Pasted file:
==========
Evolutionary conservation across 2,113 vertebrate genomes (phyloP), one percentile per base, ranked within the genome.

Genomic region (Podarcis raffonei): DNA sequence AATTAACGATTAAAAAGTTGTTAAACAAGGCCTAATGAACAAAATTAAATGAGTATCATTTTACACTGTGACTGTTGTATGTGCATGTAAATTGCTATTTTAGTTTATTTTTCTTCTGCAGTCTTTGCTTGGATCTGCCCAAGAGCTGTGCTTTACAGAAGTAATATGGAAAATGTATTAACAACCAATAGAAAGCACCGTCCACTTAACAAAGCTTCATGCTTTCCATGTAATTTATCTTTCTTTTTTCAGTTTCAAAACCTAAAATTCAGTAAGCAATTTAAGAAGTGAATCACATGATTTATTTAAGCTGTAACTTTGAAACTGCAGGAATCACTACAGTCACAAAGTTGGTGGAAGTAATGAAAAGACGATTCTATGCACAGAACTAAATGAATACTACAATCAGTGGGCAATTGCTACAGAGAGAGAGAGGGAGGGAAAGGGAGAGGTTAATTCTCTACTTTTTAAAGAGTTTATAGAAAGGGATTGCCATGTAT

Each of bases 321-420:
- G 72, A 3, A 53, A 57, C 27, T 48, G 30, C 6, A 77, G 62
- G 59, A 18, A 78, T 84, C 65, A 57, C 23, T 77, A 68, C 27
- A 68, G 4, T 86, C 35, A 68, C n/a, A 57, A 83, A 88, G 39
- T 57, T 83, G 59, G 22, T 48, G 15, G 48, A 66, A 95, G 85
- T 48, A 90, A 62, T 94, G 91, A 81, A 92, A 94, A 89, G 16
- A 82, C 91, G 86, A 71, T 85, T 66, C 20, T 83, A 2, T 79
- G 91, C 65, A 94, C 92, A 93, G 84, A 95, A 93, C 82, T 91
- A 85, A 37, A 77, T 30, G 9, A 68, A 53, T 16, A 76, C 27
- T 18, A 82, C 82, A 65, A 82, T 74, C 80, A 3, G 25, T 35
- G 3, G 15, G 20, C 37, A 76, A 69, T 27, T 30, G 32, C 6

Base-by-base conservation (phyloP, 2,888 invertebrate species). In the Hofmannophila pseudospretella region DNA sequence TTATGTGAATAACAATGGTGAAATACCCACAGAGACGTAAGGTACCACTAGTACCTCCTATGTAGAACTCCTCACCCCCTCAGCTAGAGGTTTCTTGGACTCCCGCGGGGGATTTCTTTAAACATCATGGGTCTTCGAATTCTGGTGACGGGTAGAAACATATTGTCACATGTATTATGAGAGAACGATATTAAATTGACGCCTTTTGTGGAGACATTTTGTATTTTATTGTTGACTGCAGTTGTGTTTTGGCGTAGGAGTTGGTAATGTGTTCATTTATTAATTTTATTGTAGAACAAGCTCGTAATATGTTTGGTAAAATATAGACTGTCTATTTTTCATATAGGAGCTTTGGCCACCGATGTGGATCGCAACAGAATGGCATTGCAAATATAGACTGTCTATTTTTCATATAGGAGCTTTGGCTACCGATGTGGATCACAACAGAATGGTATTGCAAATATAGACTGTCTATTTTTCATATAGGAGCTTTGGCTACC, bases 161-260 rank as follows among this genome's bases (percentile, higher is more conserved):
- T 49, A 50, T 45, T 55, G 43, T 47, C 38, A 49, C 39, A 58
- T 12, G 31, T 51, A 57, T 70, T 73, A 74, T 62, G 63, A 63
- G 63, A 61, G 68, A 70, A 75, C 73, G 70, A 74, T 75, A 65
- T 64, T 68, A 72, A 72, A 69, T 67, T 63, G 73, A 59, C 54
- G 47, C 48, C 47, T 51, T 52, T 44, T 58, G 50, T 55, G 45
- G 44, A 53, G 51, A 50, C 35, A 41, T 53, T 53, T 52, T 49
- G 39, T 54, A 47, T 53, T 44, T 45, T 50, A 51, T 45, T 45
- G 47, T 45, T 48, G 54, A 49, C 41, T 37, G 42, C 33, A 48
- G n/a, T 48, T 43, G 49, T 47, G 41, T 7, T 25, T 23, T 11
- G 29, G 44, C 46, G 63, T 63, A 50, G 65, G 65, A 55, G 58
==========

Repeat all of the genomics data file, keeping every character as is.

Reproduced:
Evolutionary conservation across 2,113 vertebrate genomes (phyloP), one percentile per base, ranked within the genome.

Genomic region (Podarcis raffonei): DNA sequence AATTAACGATTAAAAAGTTGTTAAACAAGGCCTAATGAACAAAATTAAATGAGTATCATTTTACACTGTGACTGTTGTATGTGCATGTAAATTGCTATTTTAGTTTATTTTTCTTCTGCAGTCTTTGCTTGGATCTGCCCAAGAGCTGTGCTTTACAGAAGTAATATGGAAAATGTATTAACAACCAATAGAAAGCACCGTCCACTTAACAAAGCTTCATGCTTTCCATGTAATTTATCTTTCTTTTTTCAGTTTCAAAACCTAAAATTCAGTAAGCAATTTAAGAAGTGAATCACATGATTTATTTAAGCTGTAACTTTGAAACTGCAGGAATCACTACAGTCACAAAGTTGGTGGAAGTAATGAAAAGACGATTCTATGCACAGAACTAAATGAATACTACAATCAGTGGGCAATTGCTACAGAGAGAGAGAGGGAGGGAAAGGGAGAGGTTAATTCTCTACTTTTTAAAGAGTTTATAGAAAGGGATTGCCATGTAT

Each of bases 321-420:
- G 72, A 3, A 53, A 57, C 27, T 48, G 30, C 6, A 77, G 62
- G 59, A 18, A 78, T 84, C 65, A 57, C 23, T 77, A 68, C 27
- A 68, G 4, T 86, C 35, A 68, C n/a, A 57, A 83, A 88, G 39
- T 57, T 83, G 59, G 22, T 48, G 15, G 48, A 66, A 95, G 85
- T 48, A 90, A 62, T 94, G 91, A 81, A 92, A 94, A 89, G 16
- A 82, C 91, G 86, A 71, T 85, T 66, C 20, T 83, A 2, T 79
- G 91, C 65, A 94, C 92, A 93, G 84, A 95, A 93, C 82, T 91
- A 85, A 37, A 77, T 30, G 9, A 68, A 53, T 16, A 76, C 27
- T 18, A 82, C 82, A 65, A 82, T 74, C 80, A 3, G 25, T 35
- G 3, G 15, G 20, C 37, A 76, A 69, T 27, T 30, G 32, C 6

Base-by-base conservation (phyloP, 2,888 invertebrate species). In the Hofmannophila pseudospretella region DNA sequence TTATGTGAATAACAATGGTGAAATACCCACAGAGACGTAAGGTACCACTAGTACCTCCTATGTAGAACTCCTCACCCCCTCAGCTAGAGGTTTCTTGGACTCCCGCGGGGGATTTCTTTAAACATCATGGGTCTTCGAATTCTGGTGACGGGTAGAAACATATTGTCACATGTATTATGAGAGAACGATATTAAATTGACGCCTTTTGTGGAGACATTTTGTATTTTATTGTTGACTGCAGTTGTGTTTTGGCGTAGGAGTTGGTAATGTGTTCATTTATTAATTTTATTGTAGAACAAGCTCGTAATATGTTTGGTAAAATATAGACTGTCTATTTTTCATATAGGAGCTTTGGCCACCGATGTGGATCGCAACAGAATGGCATTGCAAATATAGACTGTCTATTTTTCATATAGGAGCTTTGGCTACCGATGTGGATCACAACAGAATGGTATTGCAAATATAGACTGTCTATTTTTCATATAGGAGCTTTGGCTACC, bases 161-260 rank as follows among this genome's bases (percentile, higher is more conserved):
- T 49, A 50, T 45, T 55, G 43, T 47, C 38, A 49, C 39, A 58
- T 12, G 31, T 51, A 57, T 70, T 73, A 74, T 62, G 63, A 63
- G 63, A 61, G 68, A 70, A 75, C 73, G 70, A 74, T 75, A 65
- T 64, T 68, A 72, A 72, A 69, T 67, T 63, G 73, A 59, C 54
- G 47, C 48, C 47, T 51, T 52, T 44, T 58, G 50, T 55, G 45
- G 44, A 53, G 51, A 50, C 35, A 41, T 53, T 53, T 52, T 49
- G 39, T 54, A 47, T 53, T 44, T 45, T 50, A 51, T 45, T 45
- G 47, T 45, T 48, G 54, A 49, C 41, T 37, G 42, C 33, A 48
- G n/a, T 48, T 43, G 49, T 47, G 41, T 7, T 25, T 23, T 11
- G 29, G 44, C 46, G 63, T 63, A 50, G 65, G 65, A 55, G 58